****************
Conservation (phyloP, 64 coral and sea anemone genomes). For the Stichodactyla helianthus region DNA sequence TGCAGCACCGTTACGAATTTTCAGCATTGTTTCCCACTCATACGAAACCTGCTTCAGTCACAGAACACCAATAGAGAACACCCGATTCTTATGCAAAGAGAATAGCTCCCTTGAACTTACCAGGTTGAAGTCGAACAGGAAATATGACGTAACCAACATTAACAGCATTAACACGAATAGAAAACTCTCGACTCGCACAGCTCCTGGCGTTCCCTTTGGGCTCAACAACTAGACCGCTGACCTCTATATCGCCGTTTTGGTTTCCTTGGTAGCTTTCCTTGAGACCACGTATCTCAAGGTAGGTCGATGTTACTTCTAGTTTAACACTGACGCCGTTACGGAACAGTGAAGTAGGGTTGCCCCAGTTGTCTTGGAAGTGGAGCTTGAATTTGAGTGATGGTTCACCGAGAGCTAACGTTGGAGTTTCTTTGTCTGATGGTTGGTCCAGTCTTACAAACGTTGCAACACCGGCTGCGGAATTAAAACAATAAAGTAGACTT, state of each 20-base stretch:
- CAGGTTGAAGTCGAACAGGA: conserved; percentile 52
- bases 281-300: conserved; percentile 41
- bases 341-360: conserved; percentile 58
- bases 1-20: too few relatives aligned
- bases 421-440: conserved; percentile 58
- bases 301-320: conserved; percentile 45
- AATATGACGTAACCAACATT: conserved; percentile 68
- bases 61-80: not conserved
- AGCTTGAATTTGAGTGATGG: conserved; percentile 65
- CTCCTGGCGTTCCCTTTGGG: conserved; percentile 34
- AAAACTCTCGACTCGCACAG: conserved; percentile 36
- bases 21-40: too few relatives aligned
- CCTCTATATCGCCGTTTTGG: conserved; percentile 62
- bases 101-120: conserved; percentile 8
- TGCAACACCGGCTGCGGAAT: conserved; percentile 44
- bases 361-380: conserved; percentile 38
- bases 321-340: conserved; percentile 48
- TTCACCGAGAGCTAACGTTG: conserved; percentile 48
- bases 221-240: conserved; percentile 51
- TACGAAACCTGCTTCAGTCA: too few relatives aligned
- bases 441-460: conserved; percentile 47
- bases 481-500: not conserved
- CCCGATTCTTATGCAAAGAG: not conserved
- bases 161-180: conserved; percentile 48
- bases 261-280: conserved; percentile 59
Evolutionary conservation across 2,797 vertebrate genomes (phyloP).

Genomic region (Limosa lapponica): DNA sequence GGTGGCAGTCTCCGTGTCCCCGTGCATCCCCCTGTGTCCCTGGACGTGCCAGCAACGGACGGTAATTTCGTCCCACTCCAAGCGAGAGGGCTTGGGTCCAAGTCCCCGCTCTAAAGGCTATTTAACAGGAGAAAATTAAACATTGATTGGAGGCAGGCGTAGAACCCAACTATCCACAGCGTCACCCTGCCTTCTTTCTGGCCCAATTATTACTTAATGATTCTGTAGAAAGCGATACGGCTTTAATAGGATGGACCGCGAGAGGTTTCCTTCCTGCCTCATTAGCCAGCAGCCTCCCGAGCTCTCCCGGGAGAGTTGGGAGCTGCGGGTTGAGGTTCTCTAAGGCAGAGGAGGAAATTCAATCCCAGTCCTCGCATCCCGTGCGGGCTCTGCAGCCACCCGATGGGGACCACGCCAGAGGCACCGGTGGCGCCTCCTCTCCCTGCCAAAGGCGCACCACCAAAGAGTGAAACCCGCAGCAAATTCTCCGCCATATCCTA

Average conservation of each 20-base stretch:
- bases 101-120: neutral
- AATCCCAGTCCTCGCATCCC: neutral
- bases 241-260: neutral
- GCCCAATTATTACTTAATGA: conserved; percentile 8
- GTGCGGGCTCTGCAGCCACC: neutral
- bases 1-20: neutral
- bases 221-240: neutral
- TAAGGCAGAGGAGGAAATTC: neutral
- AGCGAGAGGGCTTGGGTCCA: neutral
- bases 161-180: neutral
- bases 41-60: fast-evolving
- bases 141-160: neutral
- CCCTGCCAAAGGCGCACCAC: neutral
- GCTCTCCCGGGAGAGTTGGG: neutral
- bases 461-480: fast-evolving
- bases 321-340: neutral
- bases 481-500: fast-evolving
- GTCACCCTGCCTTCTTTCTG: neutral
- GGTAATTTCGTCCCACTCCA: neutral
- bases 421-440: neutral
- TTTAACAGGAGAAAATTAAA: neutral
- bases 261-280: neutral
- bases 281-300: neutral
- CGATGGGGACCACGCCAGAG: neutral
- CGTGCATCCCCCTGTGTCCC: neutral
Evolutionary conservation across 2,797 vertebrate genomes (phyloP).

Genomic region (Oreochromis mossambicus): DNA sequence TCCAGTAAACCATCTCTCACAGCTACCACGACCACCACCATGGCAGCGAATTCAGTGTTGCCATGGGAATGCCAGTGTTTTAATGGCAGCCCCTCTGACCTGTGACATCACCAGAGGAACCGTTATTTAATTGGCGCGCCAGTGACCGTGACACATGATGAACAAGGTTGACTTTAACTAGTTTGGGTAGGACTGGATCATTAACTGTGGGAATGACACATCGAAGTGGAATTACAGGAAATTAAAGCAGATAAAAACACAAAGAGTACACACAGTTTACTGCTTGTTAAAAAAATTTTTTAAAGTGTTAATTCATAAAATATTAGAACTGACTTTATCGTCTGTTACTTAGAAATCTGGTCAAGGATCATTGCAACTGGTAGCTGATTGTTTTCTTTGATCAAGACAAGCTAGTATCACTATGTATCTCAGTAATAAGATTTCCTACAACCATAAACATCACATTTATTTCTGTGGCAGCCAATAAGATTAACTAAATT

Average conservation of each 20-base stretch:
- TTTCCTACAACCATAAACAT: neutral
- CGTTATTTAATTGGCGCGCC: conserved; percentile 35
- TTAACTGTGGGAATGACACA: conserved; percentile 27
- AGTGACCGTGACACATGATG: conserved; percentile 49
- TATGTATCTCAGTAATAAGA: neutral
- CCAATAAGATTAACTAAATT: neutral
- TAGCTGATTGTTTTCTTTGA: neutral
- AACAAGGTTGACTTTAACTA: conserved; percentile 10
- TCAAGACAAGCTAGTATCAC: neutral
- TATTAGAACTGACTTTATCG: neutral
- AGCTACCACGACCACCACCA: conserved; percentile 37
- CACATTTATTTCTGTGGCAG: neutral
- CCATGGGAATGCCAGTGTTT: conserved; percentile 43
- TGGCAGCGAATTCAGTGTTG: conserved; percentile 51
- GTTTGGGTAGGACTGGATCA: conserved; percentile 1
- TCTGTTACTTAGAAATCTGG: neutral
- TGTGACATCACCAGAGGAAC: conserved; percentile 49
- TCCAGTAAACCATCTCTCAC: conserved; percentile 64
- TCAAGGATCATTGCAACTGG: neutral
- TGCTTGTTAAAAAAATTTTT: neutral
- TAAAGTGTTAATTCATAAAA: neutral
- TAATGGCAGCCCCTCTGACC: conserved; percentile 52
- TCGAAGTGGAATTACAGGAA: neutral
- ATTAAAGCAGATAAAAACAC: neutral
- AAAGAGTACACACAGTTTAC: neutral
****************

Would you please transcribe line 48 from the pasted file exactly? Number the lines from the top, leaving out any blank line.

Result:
- GGTAATTTCGTCCCACTCCA: neutral